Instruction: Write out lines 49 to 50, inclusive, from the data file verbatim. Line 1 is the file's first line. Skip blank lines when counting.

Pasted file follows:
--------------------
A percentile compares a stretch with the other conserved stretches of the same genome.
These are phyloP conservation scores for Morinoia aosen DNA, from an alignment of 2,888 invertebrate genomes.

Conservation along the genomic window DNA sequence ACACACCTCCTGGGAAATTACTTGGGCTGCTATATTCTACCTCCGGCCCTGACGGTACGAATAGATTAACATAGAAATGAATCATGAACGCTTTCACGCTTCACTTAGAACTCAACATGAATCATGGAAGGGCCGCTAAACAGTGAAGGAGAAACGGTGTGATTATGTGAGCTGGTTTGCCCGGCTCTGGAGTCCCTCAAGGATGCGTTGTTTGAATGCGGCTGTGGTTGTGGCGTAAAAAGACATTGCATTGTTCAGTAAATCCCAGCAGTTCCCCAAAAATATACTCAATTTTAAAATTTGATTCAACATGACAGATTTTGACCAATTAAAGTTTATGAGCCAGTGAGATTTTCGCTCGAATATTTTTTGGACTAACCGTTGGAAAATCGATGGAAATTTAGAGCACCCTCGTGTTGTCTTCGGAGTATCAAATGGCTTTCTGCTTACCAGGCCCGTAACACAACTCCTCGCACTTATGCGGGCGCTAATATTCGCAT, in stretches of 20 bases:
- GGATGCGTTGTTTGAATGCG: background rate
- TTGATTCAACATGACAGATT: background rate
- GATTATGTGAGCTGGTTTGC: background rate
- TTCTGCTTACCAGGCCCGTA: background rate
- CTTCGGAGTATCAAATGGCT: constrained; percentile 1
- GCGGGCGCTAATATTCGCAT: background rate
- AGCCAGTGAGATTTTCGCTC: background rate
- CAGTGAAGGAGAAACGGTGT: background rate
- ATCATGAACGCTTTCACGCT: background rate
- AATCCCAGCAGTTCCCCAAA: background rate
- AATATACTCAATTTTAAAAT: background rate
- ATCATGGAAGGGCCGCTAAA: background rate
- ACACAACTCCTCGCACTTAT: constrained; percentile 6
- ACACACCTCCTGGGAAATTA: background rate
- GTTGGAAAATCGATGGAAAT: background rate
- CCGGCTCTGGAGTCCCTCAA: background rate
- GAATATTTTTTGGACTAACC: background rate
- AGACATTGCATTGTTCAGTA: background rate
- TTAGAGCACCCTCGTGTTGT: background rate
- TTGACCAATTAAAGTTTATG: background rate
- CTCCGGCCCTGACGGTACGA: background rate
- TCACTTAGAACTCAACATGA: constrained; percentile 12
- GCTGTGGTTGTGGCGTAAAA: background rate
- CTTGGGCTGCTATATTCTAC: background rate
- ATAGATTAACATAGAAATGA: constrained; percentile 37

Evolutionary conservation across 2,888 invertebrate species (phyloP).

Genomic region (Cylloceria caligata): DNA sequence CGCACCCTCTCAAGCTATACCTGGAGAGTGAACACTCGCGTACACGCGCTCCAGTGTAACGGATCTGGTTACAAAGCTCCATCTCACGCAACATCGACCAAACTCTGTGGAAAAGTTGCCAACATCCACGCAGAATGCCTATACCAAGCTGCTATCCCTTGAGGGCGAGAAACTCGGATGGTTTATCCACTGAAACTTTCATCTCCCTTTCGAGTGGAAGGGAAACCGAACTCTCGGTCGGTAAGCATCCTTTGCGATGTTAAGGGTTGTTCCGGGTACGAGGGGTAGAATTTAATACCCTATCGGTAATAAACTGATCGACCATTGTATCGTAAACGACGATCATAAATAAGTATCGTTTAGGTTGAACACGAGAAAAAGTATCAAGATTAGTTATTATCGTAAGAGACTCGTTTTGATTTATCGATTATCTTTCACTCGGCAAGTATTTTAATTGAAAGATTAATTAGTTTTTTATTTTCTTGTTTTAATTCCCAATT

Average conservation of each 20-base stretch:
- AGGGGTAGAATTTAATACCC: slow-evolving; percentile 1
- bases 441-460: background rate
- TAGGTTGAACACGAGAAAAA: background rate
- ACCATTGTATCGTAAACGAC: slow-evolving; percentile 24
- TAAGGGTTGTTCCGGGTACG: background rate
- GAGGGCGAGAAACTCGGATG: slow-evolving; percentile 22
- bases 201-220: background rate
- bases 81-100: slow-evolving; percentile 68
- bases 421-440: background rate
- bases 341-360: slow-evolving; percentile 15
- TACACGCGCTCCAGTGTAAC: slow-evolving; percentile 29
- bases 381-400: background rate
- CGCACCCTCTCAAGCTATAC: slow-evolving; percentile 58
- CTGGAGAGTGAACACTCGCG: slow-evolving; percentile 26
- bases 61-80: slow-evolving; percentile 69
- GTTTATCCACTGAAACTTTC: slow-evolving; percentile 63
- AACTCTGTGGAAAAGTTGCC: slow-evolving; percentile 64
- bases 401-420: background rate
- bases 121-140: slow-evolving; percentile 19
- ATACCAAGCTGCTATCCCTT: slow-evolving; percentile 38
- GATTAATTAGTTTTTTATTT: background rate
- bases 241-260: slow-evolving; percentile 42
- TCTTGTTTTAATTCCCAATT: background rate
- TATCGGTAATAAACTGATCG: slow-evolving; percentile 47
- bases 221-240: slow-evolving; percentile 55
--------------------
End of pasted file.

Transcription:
- bases 401-420: background rate
- bases 121-140: slow-evolving; percentile 19